did you find the exact spot to continue?
Morten: We always left the camera wagon to stay there. From one day
to the next, we just locked the hatches, because we had good locks. When we
went away for more than just a night, then we took the camera off. We left
the camera wagon, with the Crass stand and the computer etcetera inside, and
took off the camera and the land measuring instrument and brought it with us
to a safer place. And when we came back we put it back up. Lots of measures
had to be made when we left, both with a measuring tape and with the land
measuring instrument. We took lots of notes with measures in all directions,
thus we would always be able to find back to the correct positions and
angles. Luckily, nothing happened to the wagon those times when we were
away. But if it had happened, since we had all those notes, we would have
been able to go back to at least approximately the same place, within a
couple of centimetres.
THa: I always imagine that you would leave the camera wagon on a dark
night and there would be a snowstorm whipping the camera away and dumping it in
the fjord - that never happened?
Morten: That never happened because the camera house was quite heavy.
So it would need to be a very heavy storm to move it. When we left, we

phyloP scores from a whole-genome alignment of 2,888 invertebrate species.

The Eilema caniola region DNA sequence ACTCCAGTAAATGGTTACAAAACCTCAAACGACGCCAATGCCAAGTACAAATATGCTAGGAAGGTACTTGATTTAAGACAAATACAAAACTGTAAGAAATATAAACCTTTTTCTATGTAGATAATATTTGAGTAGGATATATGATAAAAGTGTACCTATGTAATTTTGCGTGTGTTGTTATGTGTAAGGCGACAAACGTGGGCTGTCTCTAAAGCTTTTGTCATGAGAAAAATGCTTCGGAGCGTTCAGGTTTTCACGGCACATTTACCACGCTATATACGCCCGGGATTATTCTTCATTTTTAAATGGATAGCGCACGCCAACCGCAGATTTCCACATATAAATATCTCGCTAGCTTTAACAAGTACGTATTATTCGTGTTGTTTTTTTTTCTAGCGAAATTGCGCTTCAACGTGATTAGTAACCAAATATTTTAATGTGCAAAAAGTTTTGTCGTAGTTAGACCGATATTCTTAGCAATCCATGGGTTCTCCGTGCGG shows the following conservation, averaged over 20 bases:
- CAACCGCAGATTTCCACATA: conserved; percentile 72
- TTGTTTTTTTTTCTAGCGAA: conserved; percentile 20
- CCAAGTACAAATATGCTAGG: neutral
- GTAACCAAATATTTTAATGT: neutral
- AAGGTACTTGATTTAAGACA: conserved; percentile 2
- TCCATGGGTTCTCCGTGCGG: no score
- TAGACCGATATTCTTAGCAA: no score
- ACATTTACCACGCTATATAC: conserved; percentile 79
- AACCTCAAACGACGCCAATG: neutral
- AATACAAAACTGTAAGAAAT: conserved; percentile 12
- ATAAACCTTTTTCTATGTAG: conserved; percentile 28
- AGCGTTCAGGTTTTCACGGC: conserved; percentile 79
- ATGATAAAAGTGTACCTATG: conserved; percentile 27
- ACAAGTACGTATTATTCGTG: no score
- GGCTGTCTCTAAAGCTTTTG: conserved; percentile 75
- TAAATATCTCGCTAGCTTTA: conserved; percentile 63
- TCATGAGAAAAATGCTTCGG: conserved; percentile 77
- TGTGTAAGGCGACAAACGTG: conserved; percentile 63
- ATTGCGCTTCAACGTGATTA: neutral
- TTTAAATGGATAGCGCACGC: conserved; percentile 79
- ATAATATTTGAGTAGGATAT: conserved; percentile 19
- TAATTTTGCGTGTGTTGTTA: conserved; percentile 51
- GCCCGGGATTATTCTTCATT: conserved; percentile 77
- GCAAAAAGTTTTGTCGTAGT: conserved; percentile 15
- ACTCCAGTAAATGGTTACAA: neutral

always had the camera wagon on one length of rail, with some extra strapping
just to be sure, while the rest of the rails were placed somewhere else. We
were as safe as we could be in case of a storm.
Skallerud and central team member Knut Skoglund back in Børfjord 2018, at
the place where the film starts. Since 1988, the white house had changed
colour and the shed had been rebuilt. Picture: Morten Skallerud
THa: When the film was finished, how did it live up to your
Morten: Quite well. We had managed to do almost everything as we had
planned, plus there were many details that had added themselves during the
shooting because of the weather and the place itself and all the nice people
we met there. Also, we had got so much positive response during the whole
process, all the way from the very beginning when we had just made a test
film, then through the shooting period when we could show a more and more
complete workprint, and till the end when we could show a more or less
finished film. We in the team believed very strongly in the project, and it
seemed like everyone around us meant the same. There was a positivity around
the whole production, which was overwhelming.
After we had done the first period of three weeks shooting, we sent the film
to be developed at Metrocolor in Los Angeles, and ordered a rush print both
in 35mm and 70mm. For them we were obviously a low-priority customer, so it
took a month before we got the rush-prints back. A terror to wait that long,
especially since we couldn't continue shooting before we had seen it. But it
looked very good, so we could continue shooting. Then as we went on, each
time we got back a new piece of work print, we spliced it onto the film roll
and had new screenings. Luckily, it looked good every time.
After the shooting, we were completely out of money. I earned my money on